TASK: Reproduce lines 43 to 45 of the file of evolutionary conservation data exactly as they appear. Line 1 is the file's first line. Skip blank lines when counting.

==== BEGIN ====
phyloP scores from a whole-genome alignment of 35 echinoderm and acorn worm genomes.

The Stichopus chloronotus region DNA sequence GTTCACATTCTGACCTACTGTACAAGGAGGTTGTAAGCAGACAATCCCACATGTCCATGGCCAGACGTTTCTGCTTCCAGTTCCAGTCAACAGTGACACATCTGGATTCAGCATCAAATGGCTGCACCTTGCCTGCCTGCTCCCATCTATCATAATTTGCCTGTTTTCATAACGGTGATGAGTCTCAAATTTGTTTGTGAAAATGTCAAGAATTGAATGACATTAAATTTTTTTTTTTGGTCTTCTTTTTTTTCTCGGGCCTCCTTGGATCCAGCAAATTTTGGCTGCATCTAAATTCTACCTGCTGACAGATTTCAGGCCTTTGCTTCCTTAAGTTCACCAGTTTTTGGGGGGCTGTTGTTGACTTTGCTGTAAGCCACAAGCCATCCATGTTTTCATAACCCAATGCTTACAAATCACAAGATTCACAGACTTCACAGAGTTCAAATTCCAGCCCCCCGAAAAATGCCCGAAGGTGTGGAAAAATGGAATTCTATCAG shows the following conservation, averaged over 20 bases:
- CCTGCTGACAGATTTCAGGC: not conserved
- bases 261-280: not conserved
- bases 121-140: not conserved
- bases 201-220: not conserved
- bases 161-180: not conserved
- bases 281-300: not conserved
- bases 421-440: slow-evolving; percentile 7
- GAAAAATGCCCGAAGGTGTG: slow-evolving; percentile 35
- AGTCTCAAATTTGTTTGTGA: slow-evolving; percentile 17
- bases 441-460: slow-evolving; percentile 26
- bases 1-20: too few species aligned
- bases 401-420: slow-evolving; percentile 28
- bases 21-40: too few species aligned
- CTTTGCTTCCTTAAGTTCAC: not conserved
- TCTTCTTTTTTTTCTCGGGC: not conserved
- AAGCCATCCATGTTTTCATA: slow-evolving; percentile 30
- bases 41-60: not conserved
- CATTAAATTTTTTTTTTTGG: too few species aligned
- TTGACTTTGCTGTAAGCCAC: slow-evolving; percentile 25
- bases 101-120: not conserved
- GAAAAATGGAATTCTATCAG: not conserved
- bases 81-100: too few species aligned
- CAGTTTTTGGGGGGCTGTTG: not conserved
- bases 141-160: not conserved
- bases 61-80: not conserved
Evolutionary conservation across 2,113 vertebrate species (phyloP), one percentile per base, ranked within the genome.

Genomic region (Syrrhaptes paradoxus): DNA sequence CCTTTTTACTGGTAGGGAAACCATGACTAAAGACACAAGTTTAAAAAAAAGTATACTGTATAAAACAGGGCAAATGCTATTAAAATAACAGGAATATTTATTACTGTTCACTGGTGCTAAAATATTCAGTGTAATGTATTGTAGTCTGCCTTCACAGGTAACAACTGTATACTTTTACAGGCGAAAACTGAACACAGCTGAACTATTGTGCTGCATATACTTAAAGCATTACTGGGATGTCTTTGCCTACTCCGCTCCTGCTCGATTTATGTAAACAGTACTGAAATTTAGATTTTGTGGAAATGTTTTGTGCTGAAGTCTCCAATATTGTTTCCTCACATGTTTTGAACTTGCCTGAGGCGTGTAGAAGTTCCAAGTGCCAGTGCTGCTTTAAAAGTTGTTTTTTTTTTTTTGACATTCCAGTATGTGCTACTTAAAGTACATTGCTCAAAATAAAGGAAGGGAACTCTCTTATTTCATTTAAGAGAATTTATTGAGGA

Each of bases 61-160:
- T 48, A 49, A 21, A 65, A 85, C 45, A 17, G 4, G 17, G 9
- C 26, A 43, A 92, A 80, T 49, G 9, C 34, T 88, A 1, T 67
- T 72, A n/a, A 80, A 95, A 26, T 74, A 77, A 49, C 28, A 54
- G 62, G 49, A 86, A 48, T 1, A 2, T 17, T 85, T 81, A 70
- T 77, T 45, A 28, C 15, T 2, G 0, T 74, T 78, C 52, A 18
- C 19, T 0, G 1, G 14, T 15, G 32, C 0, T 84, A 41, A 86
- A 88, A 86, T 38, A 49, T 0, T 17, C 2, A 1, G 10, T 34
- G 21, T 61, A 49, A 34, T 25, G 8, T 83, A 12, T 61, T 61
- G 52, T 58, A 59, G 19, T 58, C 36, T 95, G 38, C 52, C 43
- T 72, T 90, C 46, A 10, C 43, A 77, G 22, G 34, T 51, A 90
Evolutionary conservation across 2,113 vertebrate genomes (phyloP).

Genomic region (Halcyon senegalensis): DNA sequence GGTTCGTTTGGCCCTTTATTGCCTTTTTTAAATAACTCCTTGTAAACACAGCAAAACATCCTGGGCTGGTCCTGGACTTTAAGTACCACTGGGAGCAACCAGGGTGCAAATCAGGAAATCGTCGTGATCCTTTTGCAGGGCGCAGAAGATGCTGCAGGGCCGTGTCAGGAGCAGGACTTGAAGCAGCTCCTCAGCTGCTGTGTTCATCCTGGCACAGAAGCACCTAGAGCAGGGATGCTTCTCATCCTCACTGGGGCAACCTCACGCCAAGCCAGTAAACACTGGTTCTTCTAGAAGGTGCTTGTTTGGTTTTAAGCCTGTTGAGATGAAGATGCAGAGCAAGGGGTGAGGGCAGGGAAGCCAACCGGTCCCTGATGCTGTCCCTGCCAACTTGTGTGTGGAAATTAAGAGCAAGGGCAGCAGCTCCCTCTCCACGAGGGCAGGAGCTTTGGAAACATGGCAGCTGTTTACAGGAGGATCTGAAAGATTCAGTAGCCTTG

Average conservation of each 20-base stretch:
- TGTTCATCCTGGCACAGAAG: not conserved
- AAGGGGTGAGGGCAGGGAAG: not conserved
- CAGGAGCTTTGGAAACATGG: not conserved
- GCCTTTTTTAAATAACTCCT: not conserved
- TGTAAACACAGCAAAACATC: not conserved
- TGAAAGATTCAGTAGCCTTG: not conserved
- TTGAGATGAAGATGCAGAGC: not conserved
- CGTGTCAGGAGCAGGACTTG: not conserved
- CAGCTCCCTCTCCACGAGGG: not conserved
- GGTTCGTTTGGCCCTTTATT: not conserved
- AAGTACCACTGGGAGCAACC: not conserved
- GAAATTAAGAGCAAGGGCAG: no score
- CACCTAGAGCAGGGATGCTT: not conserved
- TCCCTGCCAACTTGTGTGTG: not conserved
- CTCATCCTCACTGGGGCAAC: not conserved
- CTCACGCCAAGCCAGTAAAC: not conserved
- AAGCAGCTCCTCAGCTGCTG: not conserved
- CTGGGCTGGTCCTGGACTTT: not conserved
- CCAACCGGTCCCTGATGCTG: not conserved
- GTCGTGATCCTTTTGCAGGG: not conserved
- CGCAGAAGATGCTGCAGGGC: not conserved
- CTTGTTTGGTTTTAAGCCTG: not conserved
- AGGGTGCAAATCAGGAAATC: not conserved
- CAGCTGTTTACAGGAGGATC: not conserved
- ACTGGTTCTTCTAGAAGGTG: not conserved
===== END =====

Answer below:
Average conservation of each 20-base stretch:
- TGTTCATCCTGGCACAGAAG: not conserved
- AAGGGGTGAGGGCAGGGAAG: not conserved